Landrum Bolling, former President of the Lilly Endowment and Earlham College, has put together a collage of commentary from four outstanding American foreign policy giants.
They are former President Jimmy Carter; former Secretary of State and Treasury James A. Baker; former National Security Adviser to Presidents Ford and George H.W. Bush General Brent Scowcroft; and former National Security Adviser to President Carter Zbigniew Brzezinski.
Two Democrats and two Republicans -- but they represent a convergence of pragmatic thinking and analysis about U.S. foreign policy interests in the region rather than self-damaging ideological or emotional impulses that have recently kept the U.S. from getting on the right course in Israel-Palestine affairs, which are consequential globally.
These vignettes harness a stockpile of major experience on American engagement in the Middle East peace process -- and Baker's comments in particular that the "absolutists on both sides need to be overcome" are right on target.
Scowcroft and James Baker very clearly state that the U.S. has to 'offer to talk to Hamas.' Scowcroft notes that there is more than one Hamas -- and that if peace talks got going, Hamas would not allow itself to be left behind in the process.
These clips also get into the well-known Geneva Accord achieved via negotiations between Palestinian and Israeli political leaders, the Iraq Study Group recommendations, and other issues that must be squarely dealt with by the Obama administration and other interlocutors in the region.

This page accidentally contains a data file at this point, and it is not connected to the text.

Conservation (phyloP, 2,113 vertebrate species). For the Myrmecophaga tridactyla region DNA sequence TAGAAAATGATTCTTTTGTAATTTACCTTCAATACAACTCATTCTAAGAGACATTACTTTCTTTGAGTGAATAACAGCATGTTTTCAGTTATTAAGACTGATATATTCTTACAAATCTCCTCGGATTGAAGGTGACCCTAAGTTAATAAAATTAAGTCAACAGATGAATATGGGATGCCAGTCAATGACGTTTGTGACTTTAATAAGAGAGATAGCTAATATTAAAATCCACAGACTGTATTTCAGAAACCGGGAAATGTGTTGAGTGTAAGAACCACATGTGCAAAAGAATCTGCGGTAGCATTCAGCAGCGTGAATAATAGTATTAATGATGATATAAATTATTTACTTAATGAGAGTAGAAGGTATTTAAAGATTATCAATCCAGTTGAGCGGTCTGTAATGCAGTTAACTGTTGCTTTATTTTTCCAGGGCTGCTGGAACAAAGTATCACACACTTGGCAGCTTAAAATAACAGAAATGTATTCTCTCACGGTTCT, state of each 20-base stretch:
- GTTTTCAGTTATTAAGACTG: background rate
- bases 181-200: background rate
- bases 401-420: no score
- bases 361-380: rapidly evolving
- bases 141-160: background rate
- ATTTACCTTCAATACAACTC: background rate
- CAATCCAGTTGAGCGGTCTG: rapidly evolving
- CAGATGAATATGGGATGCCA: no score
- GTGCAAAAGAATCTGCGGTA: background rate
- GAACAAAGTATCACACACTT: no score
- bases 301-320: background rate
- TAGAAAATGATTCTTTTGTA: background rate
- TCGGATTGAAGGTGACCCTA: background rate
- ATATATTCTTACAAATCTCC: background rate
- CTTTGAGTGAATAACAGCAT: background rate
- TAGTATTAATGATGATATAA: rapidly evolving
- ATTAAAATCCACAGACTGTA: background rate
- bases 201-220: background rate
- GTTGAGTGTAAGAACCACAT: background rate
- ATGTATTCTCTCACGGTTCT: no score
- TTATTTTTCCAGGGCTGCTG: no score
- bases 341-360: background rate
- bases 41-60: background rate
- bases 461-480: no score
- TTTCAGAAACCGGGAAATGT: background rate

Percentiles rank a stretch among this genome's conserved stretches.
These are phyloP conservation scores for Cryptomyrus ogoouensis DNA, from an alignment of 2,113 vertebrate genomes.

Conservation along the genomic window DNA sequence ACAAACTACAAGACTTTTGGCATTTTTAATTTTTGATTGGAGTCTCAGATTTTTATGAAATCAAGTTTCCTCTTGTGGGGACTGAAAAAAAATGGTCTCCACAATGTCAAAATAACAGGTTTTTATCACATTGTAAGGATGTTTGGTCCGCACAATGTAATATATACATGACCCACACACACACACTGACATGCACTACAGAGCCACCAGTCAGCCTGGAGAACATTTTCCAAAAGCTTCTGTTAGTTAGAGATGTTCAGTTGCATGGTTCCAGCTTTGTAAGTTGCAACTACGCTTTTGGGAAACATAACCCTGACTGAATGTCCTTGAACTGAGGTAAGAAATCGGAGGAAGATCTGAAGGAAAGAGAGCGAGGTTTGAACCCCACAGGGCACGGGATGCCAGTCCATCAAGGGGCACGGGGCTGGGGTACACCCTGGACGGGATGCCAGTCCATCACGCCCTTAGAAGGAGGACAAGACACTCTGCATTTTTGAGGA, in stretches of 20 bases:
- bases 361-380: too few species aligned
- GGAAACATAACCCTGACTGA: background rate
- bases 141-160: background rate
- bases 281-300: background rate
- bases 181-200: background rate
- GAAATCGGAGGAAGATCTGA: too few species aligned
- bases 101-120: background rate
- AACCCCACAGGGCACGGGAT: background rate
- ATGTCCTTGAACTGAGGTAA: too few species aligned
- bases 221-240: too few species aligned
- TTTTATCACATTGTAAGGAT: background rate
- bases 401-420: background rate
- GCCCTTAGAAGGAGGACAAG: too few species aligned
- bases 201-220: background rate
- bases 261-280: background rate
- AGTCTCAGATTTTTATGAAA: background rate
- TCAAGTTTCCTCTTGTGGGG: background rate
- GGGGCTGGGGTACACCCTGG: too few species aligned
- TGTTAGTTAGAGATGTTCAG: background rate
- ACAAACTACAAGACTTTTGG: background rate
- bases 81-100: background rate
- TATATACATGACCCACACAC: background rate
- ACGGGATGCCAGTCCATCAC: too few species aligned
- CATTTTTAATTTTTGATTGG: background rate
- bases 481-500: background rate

Scowcroft and Brzezinski practically demand that Obama will fail in the Middle East unless he clearly articulates the vision of the United States for the region and pushes hard. Brzezinski is compellingly logical -- and his commentary implies disappointment in the current president and his team for not taking the bit more quickly and decisively.
I would add that Iran's internal tensions may make it a less robust patron for Hamas and other groups and states in the region -- at least for the time being -- and that there may be a pliable moment of opportunity with Hamas that may want to diversity its portfolio of interests and support and possibly adjust its posture.
The question of whether to deal with Hamas or not is just a part of the puzzle.
Israel's preemptive strike against Obama's dealmaking in the region by deciding to expand East Jerusalem settlements is a poke (worse than Facebook) at the president and his team. Israel, an ally of the United States, is testing Obama's strength and resolve as much as a number of American foes. I find myself in complete agreement with Scowcroft and Brzezinski that decisive, strong American engagement and agenda setting are required here.
Obama needs to be smarter, tougher and clearer about American views on Israel-Palestine resolution.
There are two segments of commentary in these YouTube clips -- roughly nine and a half minutes each. I've pasted the first above -- and the second in the middle.
Steve Clemons publishes the popular political blog, The Washington Note